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Autism in Children: Embracing Neurodiversity and Encouraging Independence

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At AdventHealth for Children, we celebrate diversity — including neurodiversity — and the beautiful qualities that make each child special and unique. The term neurodiversity identifies the many ways children and adults experience and interact with their environment. By understanding neurodiversity and sharing our differences, we can brighten our world and enrich the lives of those around us.

Since April 2 is World Autism Day, we’re here to highlight neurodiversity in children, including what it means to have autism, signs your child may be on the spectrum and ways you can help them gain independence.

What Is Autism?

Autism spectrum disorder (ASD) is a developmental disorder marked by challenges with social interaction and communication, elevated sensitivity to sensory stimuli and repetitive, ritualistic behaviors. Autism is classified as a spectrum disorder because it differs in severity and presents uniquely in each person.

Steps for Seeking an Autism Evaluation

If you suspect your child may have autism, you can seek evaluation beginning with your child’s pediatrician. Depending on your child’s needs, they can connect you with a pediatric counselor, behavioral specialist, occupational therapist and/or a speech therapist. By teaming up with our experts, you’ll be more equipped with the tools you need to help your child gain independence. They will help you determine an appropriate treatment plan based on the level of autism diagnosed.

Diagnosing Autism: Levels 1, 2 and 3

An autism diagnosis typically requires a more extensive analysis to determine the ASD level.

Level 1: Requires Support

Level 1 ASD is considered the most high-functioning form of autism. Children with level 1 ASD may have a hard time communicating effectively and appropriately with others. For example, they may not say the right thing at the right time or be able to read social cues and body language.

It may be considered mild medically, but it’s common for children to struggle deeply with level 1 ASD as they are aware that they communicate differently. They may experience loneliness and frustration. If you have a child or loved one with level 1 ASD, be patient with them and provide plenty of emotional support.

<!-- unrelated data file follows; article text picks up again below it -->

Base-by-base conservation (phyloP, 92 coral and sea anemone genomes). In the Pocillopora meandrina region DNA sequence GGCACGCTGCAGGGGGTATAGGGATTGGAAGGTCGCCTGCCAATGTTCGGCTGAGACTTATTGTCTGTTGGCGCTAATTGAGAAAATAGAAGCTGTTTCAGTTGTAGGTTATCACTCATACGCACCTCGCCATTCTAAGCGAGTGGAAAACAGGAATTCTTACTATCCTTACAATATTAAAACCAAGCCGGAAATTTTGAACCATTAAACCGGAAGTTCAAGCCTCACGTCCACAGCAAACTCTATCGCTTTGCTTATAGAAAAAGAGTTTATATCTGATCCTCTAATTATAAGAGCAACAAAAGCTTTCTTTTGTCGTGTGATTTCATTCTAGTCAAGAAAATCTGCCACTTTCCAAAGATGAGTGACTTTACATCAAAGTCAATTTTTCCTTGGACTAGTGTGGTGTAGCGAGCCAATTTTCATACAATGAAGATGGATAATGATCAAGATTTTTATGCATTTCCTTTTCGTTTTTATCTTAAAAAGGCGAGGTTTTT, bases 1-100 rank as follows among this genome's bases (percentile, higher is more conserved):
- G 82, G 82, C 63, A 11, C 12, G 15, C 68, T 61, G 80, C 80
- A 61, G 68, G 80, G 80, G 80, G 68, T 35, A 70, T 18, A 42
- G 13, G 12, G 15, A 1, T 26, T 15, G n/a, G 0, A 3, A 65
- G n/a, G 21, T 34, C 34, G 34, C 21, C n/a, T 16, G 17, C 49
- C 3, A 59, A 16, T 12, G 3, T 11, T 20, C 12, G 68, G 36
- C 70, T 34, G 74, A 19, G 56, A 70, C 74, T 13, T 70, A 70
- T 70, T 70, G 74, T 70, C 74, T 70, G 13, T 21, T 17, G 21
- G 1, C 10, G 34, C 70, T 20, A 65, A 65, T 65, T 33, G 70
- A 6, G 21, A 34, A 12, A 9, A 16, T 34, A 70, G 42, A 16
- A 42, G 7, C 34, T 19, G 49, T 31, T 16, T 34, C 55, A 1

Level 2: Requires Substantial Support

People with ASD level 2 have more pronounced problems with verbal and social communication than those diagnosed with level 1. They also find it harder to change focus or move from one activity to the next.

Children with level 2 ASD tend to have very narrow interests and engage in repetitive behaviors that can make it difficult for them to function. For example, they may pace back and forth or say the same thing over and over again. They are likely to become agitated when their routine is changed.

Level 3: Requires Extensive Support

Level 3 is the most severe form of autism. Children in this category have many of the same behaviors as those with levels 1 and 2 but to a more extreme degree.

Challenges expressing themselves both verbally and nonverbally can make it very hard for them to function, interact socially and deal with a change in focus or location. Children with level 3 autism need considerable support, understanding and specialized care to help them cope.

Signs and Symptoms of Autism

Keeping in mind the three levels used to diagnose autism, the Centers for Disease Control and Prevention (CDC) provides a list of signs and symptoms that may indicate your child has autism. If you notice these symptoms in your child, it’s best to contact your doctor and bring them in for an evaluation as early as possible so you and your child can access resources that will help them thrive.

Nurturing Independence

At home, you can try implementing these techniques to provide structure and teach your child life skills they can carry with them:

  • Build independence skills when you go out, by encouraging them to pay at the cash register
  • Create a sense of choice by offering two items, such as an apple or an orange
  • Use a digital or a sand timer to show there is a beginning and an end to activities
  • Use visuals for scheduling so they can see what their days will be like
  • Volunteer together to foster empathy, responsibility and a sense of joy in helping others

Embracing Neurodiversity

There is no one right way of thinking, learning and behaving. By embracing differences, focusing on strengths and fostering inclusion, we can help children on the autism spectrum gain independence so they can navigate their world with confidence.

Our skilled, compassionate team can help your child flourish physically, emotionally and spiritually with a personalized care plan that honors who they are — inside and out.

Visit us here for whole-person care that celebrates every child.

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